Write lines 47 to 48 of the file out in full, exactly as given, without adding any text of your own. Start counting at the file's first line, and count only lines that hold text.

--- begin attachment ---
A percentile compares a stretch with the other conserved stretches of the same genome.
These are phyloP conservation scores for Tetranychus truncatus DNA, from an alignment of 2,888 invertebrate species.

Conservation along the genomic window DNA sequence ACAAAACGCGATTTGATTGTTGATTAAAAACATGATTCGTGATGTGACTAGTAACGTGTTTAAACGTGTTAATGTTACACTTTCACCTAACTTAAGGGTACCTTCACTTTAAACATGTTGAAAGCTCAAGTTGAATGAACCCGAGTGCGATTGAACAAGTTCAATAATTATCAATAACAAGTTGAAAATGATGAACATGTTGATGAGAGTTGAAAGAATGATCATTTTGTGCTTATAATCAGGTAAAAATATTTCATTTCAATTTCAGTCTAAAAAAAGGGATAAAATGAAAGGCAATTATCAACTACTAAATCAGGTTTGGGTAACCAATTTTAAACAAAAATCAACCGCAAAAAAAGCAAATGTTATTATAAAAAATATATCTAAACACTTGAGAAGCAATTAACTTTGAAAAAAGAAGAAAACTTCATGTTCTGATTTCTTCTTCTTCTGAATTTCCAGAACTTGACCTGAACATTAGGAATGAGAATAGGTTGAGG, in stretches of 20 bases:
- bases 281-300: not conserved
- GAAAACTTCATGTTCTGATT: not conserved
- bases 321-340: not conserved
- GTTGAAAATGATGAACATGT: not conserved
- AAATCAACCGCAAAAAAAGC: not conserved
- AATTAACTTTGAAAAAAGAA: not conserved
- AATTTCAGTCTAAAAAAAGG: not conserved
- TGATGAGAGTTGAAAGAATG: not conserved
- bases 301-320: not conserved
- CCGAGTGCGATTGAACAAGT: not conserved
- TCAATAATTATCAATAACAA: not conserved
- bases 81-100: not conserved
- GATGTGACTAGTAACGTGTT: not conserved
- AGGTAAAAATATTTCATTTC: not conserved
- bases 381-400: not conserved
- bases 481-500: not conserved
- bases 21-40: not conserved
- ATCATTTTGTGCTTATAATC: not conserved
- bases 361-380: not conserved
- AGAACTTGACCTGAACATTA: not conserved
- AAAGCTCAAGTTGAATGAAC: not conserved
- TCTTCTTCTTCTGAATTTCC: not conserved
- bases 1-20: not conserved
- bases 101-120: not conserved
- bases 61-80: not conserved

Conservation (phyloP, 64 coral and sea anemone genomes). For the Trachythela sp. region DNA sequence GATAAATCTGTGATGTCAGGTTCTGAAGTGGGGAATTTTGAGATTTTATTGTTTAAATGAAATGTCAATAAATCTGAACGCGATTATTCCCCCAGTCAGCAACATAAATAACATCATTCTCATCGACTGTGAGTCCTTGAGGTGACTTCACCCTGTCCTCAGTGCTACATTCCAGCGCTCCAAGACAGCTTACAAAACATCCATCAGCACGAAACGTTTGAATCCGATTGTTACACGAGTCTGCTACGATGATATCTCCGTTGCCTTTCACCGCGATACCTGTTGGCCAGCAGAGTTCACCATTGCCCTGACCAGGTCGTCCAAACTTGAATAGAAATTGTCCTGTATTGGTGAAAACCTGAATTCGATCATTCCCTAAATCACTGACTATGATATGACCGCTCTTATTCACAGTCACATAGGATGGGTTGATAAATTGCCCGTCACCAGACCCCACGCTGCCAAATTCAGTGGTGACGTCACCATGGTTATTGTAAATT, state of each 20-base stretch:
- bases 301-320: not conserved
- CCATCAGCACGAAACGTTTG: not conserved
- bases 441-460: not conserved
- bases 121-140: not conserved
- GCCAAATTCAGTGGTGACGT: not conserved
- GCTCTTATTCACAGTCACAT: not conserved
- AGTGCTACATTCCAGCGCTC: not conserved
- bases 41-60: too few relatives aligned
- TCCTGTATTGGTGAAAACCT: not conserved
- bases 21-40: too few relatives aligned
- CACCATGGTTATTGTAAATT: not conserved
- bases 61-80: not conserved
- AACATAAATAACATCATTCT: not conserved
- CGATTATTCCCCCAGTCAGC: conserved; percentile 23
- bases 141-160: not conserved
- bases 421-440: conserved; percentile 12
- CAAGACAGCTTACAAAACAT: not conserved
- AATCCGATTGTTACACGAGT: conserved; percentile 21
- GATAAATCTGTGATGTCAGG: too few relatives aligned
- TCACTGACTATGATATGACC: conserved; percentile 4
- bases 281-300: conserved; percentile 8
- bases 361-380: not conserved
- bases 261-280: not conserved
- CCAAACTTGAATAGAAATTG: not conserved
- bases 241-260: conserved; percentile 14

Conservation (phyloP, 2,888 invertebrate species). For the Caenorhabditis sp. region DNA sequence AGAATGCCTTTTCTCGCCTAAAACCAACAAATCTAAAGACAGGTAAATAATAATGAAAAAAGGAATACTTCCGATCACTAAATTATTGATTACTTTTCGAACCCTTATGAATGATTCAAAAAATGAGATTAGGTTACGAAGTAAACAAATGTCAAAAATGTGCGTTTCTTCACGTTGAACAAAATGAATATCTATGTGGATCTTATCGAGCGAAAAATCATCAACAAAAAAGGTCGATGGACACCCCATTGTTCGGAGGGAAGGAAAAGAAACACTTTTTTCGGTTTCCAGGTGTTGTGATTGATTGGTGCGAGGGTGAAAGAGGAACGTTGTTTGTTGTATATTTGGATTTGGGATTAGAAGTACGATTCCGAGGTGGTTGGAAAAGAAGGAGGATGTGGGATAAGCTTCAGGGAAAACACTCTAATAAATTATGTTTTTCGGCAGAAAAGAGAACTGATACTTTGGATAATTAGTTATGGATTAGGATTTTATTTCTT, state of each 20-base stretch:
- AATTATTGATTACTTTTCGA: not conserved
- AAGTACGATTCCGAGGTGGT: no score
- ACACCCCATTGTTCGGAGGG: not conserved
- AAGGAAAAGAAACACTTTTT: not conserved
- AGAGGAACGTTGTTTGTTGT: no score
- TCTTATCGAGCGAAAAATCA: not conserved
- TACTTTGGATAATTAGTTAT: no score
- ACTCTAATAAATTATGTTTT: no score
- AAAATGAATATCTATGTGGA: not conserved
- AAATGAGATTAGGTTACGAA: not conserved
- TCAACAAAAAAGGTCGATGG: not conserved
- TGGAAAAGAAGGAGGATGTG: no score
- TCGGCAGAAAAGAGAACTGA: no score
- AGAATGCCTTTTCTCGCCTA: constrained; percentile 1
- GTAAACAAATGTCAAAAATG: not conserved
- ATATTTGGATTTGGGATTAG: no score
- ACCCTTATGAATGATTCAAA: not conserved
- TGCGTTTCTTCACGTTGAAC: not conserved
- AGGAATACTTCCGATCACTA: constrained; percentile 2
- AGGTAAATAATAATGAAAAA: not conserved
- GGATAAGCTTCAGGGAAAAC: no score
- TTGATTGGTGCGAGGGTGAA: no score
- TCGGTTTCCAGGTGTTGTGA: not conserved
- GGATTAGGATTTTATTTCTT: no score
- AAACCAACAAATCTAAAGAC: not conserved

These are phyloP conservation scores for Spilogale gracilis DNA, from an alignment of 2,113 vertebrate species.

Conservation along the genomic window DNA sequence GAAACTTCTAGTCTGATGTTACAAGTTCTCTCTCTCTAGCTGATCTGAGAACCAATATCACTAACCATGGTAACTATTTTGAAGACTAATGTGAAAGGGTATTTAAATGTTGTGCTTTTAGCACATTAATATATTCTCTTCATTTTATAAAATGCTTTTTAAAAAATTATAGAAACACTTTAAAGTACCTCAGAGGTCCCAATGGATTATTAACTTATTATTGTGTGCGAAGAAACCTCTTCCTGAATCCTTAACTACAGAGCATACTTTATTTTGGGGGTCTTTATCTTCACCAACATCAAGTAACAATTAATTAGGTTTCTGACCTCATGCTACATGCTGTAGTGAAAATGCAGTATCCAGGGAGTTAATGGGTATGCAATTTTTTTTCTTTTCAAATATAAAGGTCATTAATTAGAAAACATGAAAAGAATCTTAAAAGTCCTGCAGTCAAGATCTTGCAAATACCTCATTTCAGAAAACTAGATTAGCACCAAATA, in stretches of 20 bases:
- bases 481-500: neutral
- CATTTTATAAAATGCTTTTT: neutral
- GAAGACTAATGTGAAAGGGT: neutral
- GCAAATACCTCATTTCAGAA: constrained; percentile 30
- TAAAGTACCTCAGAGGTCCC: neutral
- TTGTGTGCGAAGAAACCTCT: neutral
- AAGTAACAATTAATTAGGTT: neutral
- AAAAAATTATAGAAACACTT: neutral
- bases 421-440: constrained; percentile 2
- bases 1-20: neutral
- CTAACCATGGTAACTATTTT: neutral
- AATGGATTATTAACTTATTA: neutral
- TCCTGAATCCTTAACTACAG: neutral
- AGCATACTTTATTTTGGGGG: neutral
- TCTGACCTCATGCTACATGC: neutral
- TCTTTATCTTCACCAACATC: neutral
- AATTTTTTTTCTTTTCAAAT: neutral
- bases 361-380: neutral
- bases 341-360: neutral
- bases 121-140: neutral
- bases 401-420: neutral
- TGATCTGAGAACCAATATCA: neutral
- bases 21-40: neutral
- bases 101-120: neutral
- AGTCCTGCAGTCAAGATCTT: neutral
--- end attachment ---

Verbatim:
- AATCCGATTGTTACACGAGT: conserved; percentile 21
- GATAAATCTGTGATGTCAGG: too few relatives aligned